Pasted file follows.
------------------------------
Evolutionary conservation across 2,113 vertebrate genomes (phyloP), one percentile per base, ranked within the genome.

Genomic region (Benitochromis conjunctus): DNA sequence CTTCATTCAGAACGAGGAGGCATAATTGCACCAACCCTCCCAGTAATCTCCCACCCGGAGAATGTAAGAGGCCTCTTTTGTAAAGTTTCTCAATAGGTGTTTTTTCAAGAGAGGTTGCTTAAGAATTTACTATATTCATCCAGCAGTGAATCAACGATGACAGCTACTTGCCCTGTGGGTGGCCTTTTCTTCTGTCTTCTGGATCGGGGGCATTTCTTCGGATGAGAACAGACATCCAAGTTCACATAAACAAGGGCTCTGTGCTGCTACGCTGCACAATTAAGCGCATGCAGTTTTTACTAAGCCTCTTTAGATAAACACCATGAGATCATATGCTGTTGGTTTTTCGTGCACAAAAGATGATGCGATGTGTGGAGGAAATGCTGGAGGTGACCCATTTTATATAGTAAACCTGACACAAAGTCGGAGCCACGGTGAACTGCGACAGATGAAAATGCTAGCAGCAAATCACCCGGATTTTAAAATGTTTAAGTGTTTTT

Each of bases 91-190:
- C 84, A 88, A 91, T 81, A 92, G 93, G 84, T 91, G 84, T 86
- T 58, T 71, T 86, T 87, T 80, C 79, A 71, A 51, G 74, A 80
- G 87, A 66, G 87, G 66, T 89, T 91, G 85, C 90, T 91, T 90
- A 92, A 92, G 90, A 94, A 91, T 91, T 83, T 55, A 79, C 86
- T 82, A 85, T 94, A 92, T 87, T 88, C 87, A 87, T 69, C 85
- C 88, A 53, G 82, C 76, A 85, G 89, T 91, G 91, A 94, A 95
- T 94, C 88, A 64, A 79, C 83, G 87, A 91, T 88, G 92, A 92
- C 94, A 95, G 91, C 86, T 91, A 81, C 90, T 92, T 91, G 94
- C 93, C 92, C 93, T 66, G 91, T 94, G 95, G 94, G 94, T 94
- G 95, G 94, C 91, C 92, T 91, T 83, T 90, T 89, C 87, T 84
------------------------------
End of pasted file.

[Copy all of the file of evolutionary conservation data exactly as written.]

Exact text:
Evolutionary conservation across 2,113 vertebrate genomes (phyloP), one percentile per base, ranked within the genome.

Genomic region (Benitochromis conjunctus): DNA sequence CTTCATTCAGAACGAGGAGGCATAATTGCACCAACCCTCCCAGTAATCTCCCACCCGGAGAATGTAAGAGGCCTCTTTTGTAAAGTTTCTCAATAGGTGTTTTTTCAAGAGAGGTTGCTTAAGAATTTACTATATTCATCCAGCAGTGAATCAACGATGACAGCTACTTGCCCTGTGGGTGGCCTTTTCTTCTGTCTTCTGGATCGGGGGCATTTCTTCGGATGAGAACAGACATCCAAGTTCACATAAACAAGGGCTCTGTGCTGCTACGCTGCACAATTAAGCGCATGCAGTTTTTACTAAGCCTCTTTAGATAAACACCATGAGATCATATGCTGTTGGTTTTTCGTGCACAAAAGATGATGCGATGTGTGGAGGAAATGCTGGAGGTGACCCATTTTATATAGTAAACCTGACACAAAGTCGGAGCCACGGTGAACTGCGACAGATGAAAATGCTAGCAGCAAATCACCCGGATTTTAAAATGTTTAAGTGTTTTT

Each of bases 91-190:
- C 84, A 88, A 91, T 81, A 92, G 93, G 84, T 91, G 84, T 86
- T 58, T 71, T 86, T 87, T 80, C 79, A 71, A 51, G 74, A 80
- G 87, A 66, G 87, G 66, T 89, T 91, G 85, C 90, T 91, T 90
- A 92, A 92, G 90, A 94, A 91, T 91, T 83, T 55, A 79, C 86
- T 82, A 85, T 94, A 92, T 87, T 88, C 87, A 87, T 69, C 85
- C 88, A 53, G 82, C 76, A 85, G 89, T 91, G 91, A 94, A 95
- T 94, C 88, A 64, A 79, C 83, G 87, A 91, T 88, G 92, A 92
- C 94, A 95, G 91, C 86, T 91, A 81, C 90, T 92, T 91, G 94
- C 93, C 92, C 93, T 66, G 91, T 94, G 95, G 94, G 94, T 94
- G 95, G 94, C 91, C 92, T 91, T 83, T 90, T 89, C 87, T 84